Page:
Doctors Call Recipient of 3D Printed Trachea Scaffolding Cured Of A Potentially Fatal Condition


Primary tracheobronchomalacia is a rare but serious genetic condition that causes the trachea to under develop during pregnancy and results in infants with weakened tracheas that in severe cases are unable to hold themselves open. The condition results in a wide array of symptoms that can include shortness of breath, persistent coughing or, in serious cases, sporadic collapsed windpipes that can be life threatening. In non-serious cases tracheobronchomalacia tends to resolve itself over time with little support, as the windpipe continues to develop and strengthen, but in serious cases, tracheobronchomalacia requires a surgical implanted splint be placed in the trachea to hold it open until the muscle strengthens enough to support it on its own.


In 2012, three infants were chosen to receive 3D-printed biodegradable splints to correct severe tracheobronchomalacia. Researchers used CT scans of the children’s windpipes to create precise splints that matched their anatomy perfectly. The splints themselves were printed with a flexible polymer material that stretches with tissue growth and dissolves over time. These splits were surgically implanted in three patients, wrapping around their windpipes and providing structural support as the muscle and cartilage continued to develop for the next several years.

Over the course of the next three years, doctors monitored the three recipients and found that all three showed improved breathing and did not experience any complications from the new 3D-printed splints. Now, doctors have announced that the first of the three patients has been declared cured of his tracheobronchomalacia. His windpipe is now fully developed and the splint is actively biodegrading just as it was designed to do. His mother remembers the beginning of their journey, “The first time he was hospitalized, doctors told us he may not make it out. It was scary knowing he was the first child to ever have this procedure, but it was our only choice and it saved his life.”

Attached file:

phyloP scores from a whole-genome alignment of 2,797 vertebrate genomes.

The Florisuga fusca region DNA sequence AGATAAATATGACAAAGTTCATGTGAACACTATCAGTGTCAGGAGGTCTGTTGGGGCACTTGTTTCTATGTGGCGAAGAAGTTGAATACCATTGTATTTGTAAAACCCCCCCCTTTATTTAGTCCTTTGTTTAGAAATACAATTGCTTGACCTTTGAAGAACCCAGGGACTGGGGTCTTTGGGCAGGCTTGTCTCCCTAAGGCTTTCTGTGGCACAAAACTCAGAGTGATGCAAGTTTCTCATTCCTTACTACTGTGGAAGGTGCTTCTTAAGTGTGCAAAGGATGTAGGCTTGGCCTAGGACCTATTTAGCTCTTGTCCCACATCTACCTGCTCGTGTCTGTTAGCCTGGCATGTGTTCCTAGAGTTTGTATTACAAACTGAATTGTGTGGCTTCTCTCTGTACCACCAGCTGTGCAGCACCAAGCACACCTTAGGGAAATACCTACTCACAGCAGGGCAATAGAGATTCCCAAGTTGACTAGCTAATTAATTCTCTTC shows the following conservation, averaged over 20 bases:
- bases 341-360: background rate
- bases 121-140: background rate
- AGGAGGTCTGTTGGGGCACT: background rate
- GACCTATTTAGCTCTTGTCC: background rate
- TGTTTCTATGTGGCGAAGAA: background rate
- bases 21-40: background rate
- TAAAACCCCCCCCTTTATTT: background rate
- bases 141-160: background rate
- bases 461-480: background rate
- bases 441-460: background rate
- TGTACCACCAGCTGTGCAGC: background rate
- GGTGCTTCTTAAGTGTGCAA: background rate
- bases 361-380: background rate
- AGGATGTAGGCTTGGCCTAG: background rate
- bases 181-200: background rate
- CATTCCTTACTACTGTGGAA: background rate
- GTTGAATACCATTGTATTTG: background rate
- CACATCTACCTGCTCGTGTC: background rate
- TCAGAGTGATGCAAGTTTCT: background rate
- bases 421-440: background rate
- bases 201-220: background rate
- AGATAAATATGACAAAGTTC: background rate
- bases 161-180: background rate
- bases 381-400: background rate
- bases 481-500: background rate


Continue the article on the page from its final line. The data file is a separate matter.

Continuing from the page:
Because the splint is able to change shape over time, its use is ideal for patients with severe tracheobronchomalacia. Glen Green, MD performed the first procedure at the C S Mott Children’s Hospital at the University of Michigan in Ann Arbor. Green is optimistic about the use of 3D printing in this capacity. “Before this procedure,” he says, “Babies with severe tracheobronchomalacia had little chance of surviving. Today, our first patient, Kaiba, is an active, healthy 3-year-old in preschool with a bright future. The device worked better than we could have ever imagined.” Doctors report that the other two recipients are doing well and are on track for a full recovery as well. The team will continue to develop the technology and has started planning a clinical trial that will follow 30 patients who receive the splints.

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